The City of San Diego is revamping its utilities Undergrounding Master Plan and needs your input. By the fall, an updated Master Plan will be drafted, presented to the public for comment and then released. There were four community meetings in January (none were in La Jolla) but feedback is still being accepted online at: sandiego.gov/undergrounding/overview/master-plan
The City plans to take the comments received at these meetings, along with those submitted online, and adjust the methodology report this summer, before updating the Master Plan.
“The City created a sophisticated Master Plan with a schedule so people could go online, type in their address and see when their street utilities would be undergrounded. But the City had to stop every once in a while because there would be conflicts with other projects or other problems district-by-district,” explained consultant Joe LaCava. “After a few years of all those postponements or delays, the whole system got out of alignment. So the City is taking a step back, and will try to be smarter about how they draw those boundaries and schedule those undergrounding areas, hoping to be more sophisticated and efficient with better ties to other construction projects in the area.”
The City plans to have overhead electrical lines and poles taken down and San Diego Gas & Electric (SDG&E), cable and phone lines moved underground. It reports that since the work began in 1970, each year approximately 30 to 35 miles of overhead utility lines are placed underground. There are still more than 1,000 miles of power lines to go.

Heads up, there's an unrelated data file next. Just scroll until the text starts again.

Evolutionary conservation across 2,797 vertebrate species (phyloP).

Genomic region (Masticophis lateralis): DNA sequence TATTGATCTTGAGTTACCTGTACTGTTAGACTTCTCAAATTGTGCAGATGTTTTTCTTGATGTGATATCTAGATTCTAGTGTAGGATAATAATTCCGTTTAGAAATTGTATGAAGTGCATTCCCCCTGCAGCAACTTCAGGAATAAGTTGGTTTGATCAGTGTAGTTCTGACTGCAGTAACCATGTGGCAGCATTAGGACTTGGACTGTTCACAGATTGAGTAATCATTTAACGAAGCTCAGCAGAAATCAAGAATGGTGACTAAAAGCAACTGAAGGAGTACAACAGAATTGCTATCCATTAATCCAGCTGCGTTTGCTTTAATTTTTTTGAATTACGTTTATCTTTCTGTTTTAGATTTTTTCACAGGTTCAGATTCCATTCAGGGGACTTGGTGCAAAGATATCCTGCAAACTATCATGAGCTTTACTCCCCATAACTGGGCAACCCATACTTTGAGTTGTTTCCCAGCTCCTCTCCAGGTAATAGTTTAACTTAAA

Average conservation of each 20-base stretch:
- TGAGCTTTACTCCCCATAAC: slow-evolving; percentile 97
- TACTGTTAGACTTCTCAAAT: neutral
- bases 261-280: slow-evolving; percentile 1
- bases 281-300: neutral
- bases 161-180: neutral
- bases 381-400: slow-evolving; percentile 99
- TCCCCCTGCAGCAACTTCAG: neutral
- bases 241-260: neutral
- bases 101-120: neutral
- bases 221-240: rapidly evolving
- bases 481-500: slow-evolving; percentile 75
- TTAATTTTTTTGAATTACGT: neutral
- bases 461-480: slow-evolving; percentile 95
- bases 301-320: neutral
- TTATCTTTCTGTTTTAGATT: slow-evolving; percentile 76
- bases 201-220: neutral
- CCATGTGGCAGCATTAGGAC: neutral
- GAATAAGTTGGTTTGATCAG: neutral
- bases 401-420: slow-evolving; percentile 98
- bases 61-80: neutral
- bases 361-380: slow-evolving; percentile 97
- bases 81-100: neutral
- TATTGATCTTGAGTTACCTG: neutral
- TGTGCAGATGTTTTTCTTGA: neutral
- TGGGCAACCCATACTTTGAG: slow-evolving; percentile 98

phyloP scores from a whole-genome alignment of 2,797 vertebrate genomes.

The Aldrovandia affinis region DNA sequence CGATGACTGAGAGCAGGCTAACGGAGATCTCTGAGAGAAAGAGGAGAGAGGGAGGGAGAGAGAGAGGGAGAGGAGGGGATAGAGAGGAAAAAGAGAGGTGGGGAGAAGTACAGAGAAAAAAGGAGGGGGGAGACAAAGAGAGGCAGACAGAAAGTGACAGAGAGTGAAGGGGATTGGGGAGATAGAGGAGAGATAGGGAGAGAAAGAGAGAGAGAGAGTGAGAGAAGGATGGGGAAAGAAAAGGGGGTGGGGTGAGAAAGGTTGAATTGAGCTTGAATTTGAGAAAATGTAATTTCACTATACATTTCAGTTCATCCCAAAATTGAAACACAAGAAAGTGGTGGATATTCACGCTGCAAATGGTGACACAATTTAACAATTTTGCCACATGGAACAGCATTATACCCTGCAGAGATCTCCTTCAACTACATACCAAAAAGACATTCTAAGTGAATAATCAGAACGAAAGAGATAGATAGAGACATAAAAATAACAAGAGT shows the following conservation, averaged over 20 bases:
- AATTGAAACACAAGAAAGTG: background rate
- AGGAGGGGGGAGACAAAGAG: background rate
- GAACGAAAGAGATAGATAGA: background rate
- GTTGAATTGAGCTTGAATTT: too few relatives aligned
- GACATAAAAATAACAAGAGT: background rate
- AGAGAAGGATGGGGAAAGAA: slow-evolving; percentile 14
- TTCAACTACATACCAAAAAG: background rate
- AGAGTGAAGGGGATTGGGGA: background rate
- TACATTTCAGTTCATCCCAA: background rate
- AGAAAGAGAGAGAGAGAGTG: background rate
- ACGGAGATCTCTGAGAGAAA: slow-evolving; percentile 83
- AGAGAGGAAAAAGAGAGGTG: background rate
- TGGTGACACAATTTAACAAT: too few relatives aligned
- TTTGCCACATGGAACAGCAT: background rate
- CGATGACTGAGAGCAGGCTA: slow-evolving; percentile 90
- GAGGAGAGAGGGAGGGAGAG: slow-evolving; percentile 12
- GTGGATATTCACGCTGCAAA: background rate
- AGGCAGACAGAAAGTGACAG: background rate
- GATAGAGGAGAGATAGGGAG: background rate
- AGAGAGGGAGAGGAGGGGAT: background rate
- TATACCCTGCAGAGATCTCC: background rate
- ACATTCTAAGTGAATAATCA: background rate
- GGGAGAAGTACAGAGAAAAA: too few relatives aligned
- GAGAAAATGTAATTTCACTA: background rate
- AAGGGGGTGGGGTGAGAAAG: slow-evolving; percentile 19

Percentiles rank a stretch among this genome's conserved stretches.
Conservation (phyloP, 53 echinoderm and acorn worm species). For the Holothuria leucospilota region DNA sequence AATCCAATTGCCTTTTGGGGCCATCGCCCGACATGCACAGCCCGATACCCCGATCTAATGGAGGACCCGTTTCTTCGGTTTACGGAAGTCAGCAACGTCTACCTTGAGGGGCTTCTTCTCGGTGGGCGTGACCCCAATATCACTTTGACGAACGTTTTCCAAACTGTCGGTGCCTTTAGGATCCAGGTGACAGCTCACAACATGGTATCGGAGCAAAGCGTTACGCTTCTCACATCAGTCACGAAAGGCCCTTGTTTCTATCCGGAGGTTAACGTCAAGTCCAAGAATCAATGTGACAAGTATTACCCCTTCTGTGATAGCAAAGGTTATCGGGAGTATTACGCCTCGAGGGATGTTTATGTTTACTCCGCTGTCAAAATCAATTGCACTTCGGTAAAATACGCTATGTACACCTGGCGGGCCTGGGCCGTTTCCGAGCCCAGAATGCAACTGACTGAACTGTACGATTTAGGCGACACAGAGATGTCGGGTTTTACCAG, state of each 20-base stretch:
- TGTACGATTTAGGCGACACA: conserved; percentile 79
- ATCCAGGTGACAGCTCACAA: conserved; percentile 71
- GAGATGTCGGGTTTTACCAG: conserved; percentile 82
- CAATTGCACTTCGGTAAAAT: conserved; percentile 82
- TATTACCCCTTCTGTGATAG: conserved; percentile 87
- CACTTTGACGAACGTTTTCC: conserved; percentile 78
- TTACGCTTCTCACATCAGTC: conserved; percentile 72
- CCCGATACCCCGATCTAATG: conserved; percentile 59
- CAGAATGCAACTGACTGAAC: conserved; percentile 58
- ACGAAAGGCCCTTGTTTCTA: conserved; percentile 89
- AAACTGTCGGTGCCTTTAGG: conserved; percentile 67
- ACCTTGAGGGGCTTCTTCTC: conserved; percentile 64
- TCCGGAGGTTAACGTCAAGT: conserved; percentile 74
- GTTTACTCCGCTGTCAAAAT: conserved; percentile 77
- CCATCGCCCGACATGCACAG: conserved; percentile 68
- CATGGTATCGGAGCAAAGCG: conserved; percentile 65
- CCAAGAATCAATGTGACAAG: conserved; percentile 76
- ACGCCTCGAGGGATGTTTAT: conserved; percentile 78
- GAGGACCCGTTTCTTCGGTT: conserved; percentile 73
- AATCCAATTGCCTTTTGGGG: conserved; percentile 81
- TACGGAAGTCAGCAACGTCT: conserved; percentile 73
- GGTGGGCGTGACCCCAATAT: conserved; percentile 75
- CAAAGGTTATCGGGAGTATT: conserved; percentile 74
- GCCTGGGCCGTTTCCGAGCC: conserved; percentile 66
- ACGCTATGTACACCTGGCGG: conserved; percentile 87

The undergrounding work creates large “blocks” of several streets. For example, block 1J in La Jolla Shores is bounded by Avenida de la Playa and La Jolla Shores and the ocean and Ruette Monte Carlo near UC San Diego. Undergrounding on block 1J was supposed to start in April 2016, but had to be postponed due to ongoing construction on Avenida de la Playa.
According to the City’s website, “The 2009 Master Plan was operating using the old district boundary lines. Additionally, the program has new methods for making undergrounding projects more efficient, including a smarter prioritization sequence; a focus on residential areas over commercial areas; prioritization to avoid construction fatigue in neighborhoods; optimizing project boundary sizes for efficient project management; and friendlier naming conventions for projects.”
The 2009 Master Plan will be followed until a new plan is approved.
Got undergrounding questions, concerns?
Call: (619) 533-3841